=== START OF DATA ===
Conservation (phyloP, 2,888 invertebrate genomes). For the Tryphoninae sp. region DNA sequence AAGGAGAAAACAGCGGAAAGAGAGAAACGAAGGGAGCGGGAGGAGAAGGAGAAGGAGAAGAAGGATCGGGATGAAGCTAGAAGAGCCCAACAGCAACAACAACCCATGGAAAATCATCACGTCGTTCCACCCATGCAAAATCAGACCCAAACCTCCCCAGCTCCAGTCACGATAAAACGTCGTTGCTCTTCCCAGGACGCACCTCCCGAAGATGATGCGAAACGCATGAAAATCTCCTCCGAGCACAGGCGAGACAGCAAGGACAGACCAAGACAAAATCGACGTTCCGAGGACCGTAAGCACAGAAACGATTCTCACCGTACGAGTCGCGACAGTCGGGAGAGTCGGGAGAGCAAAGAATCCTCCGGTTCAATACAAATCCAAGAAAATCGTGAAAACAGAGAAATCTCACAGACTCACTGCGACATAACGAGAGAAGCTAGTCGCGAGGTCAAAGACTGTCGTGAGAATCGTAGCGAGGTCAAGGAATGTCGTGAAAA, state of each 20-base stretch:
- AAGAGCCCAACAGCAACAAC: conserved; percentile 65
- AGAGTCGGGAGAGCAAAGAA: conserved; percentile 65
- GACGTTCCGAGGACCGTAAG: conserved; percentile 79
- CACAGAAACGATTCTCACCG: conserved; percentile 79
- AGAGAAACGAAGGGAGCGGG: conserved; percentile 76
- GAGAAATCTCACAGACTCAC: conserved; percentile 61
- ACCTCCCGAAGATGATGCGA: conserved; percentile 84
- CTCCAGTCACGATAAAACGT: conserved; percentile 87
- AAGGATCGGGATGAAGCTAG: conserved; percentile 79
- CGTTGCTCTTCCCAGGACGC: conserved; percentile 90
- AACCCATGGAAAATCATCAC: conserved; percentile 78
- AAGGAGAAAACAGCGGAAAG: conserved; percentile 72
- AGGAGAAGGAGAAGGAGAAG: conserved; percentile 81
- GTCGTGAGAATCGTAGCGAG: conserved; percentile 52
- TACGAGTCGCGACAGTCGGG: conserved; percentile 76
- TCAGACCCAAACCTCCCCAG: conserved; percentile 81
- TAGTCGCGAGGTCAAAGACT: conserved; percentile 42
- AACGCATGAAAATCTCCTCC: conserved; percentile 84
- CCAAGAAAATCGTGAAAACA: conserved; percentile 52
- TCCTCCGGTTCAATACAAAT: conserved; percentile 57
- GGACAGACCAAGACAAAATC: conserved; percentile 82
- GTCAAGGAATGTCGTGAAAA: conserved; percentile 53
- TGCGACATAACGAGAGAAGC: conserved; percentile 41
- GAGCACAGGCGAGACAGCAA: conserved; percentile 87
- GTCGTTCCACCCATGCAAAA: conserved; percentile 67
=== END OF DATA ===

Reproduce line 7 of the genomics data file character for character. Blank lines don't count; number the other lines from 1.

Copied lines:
- GAGAAATCTCACAGACTCAC: conserved; percentile 61